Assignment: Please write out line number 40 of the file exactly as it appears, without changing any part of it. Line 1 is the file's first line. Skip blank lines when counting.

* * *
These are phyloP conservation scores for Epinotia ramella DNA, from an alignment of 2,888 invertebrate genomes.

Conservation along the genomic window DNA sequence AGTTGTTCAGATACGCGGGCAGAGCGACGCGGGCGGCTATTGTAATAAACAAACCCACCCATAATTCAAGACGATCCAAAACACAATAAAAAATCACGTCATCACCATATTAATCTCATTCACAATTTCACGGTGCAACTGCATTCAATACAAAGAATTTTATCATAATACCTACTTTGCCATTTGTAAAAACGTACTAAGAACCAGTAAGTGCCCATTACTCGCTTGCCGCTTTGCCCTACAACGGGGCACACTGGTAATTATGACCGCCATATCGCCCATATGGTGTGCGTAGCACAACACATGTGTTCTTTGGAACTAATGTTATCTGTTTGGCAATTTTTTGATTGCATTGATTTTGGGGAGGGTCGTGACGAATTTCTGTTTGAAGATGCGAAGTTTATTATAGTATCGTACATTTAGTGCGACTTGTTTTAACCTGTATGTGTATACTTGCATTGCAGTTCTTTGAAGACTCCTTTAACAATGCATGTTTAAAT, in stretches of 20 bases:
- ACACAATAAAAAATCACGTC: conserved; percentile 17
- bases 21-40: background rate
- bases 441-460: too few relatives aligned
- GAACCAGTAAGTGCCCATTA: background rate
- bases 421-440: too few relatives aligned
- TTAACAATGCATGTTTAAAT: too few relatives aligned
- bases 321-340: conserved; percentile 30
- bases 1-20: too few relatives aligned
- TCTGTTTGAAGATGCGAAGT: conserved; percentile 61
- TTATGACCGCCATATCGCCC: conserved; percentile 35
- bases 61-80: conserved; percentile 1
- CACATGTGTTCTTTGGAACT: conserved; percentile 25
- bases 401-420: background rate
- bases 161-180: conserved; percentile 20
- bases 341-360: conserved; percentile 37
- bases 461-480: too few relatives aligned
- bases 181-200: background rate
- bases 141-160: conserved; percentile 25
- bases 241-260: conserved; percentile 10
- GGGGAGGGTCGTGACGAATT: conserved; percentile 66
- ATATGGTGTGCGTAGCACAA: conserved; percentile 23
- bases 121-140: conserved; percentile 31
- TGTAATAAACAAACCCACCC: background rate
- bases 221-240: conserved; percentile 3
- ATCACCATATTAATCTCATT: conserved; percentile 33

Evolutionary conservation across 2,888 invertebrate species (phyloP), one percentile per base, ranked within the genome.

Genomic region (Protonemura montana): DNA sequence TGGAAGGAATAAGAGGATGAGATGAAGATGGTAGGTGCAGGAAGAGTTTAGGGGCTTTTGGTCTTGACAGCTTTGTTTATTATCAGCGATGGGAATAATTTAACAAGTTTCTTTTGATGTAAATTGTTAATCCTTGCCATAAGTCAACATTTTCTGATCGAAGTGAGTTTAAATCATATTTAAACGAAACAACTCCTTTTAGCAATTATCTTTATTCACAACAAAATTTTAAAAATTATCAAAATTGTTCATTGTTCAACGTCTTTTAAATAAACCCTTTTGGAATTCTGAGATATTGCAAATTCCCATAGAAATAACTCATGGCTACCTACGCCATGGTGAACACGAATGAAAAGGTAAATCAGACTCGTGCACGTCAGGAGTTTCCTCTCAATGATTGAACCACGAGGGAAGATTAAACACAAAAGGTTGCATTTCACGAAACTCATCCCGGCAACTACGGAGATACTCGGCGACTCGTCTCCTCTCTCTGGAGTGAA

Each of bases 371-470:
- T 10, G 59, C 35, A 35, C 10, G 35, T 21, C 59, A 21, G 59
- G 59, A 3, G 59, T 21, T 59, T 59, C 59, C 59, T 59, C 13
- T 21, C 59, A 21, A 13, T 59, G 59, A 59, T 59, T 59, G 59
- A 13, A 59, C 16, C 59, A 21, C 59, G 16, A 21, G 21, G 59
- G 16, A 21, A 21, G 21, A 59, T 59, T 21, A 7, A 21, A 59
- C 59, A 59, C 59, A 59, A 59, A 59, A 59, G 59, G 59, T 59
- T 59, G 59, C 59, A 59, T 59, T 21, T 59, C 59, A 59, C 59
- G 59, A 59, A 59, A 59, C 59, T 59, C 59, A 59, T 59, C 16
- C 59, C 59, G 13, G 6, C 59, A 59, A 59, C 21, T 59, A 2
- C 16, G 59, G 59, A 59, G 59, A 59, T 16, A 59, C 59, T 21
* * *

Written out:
- C 16, G 59, G 59, A 59, G 59, A 59, T 16, A 59, C 59, T 21